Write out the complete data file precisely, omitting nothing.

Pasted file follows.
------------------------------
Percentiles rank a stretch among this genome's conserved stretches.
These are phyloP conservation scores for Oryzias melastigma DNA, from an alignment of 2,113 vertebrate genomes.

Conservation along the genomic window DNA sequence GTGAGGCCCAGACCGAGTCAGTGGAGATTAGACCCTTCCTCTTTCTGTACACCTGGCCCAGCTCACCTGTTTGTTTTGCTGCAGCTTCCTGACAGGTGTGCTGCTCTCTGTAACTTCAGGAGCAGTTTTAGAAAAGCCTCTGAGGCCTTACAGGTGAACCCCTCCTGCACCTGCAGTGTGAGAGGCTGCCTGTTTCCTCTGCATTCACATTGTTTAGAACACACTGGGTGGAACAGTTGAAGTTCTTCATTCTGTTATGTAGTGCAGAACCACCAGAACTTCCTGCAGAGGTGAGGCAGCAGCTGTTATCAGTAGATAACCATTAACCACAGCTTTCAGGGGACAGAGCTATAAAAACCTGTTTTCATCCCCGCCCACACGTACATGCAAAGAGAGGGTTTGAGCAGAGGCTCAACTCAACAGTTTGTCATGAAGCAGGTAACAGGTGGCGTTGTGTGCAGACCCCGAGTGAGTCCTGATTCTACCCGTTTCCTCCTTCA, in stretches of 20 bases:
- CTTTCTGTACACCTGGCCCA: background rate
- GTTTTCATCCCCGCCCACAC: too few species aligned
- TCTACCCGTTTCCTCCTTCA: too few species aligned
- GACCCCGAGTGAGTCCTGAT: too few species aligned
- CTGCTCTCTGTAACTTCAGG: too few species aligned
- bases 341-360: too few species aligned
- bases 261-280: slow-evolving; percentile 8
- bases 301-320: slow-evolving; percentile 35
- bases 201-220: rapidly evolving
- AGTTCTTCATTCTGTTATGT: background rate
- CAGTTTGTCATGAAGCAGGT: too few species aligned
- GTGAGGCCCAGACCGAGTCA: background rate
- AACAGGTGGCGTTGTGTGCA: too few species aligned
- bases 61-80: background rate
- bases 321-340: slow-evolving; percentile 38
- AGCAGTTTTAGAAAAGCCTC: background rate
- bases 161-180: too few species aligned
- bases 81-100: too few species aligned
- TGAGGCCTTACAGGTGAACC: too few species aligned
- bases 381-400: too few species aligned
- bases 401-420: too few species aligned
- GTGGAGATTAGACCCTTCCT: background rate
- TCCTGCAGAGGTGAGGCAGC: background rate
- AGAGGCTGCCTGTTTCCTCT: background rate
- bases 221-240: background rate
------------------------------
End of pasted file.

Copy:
Percentiles rank a stretch among this genome's conserved stretches.
These are phyloP conservation scores for Oryzias melastigma DNA, from an alignment of 2,113 vertebrate genomes.

Conservation along the genomic window DNA sequence GTGAGGCCCAGACCGAGTCAGTGGAGATTAGACCCTTCCTCTTTCTGTACACCTGGCCCAGCTCACCTGTTTGTTTTGCTGCAGCTTCCTGACAGGTGTGCTGCTCTCTGTAACTTCAGGAGCAGTTTTAGAAAAGCCTCTGAGGCCTTACAGGTGAACCCCTCCTGCACCTGCAGTGTGAGAGGCTGCCTGTTTCCTCTGCATTCACATTGTTTAGAACACACTGGGTGGAACAGTTGAAGTTCTTCATTCTGTTATGTAGTGCAGAACCACCAGAACTTCCTGCAGAGGTGAGGCAGCAGCTGTTATCAGTAGATAACCATTAACCACAGCTTTCAGGGGACAGAGCTATAAAAACCTGTTTTCATCCCCGCCCACACGTACATGCAAAGAGAGGGTTTGAGCAGAGGCTCAACTCAACAGTTTGTCATGAAGCAGGTAACAGGTGGCGTTGTGTGCAGACCCCGAGTGAGTCCTGATTCTACCCGTTTCCTCCTTCA, in stretches of 20 bases:
- CTTTCTGTACACCTGGCCCA: background rate
- GTTTTCATCCCCGCCCACAC: too few species aligned
- TCTACCCGTTTCCTCCTTCA: too few species aligned
- GACCCCGAGTGAGTCCTGAT: too few species aligned
- CTGCTCTCTGTAACTTCAGG: too few species aligned
- bases 341-360: too few species aligned
- bases 261-280: slow-evolving; percentile 8
- bases 301-320: slow-evolving; percentile 35
- bases 201-220: rapidly evolving
- AGTTCTTCATTCTGTTATGT: background rate
- CAGTTTGTCATGAAGCAGGT: too few species aligned
- GTGAGGCCCAGACCGAGTCA: background rate
- AACAGGTGGCGTTGTGTGCA: too few species aligned
- bases 61-80: background rate
- bases 321-340: slow-evolving; percentile 38
- AGCAGTTTTAGAAAAGCCTC: background rate
- bases 161-180: too few species aligned
- bases 81-100: too few species aligned
- TGAGGCCTTACAGGTGAACC: too few species aligned
- bases 381-400: too few species aligned
- bases 401-420: too few species aligned
- GTGGAGATTAGACCCTTCCT: background rate
- TCCTGCAGAGGTGAGGCAGC: background rate
- AGAGGCTGCCTGTTTCCTCT: background rate
- bases 221-240: background rate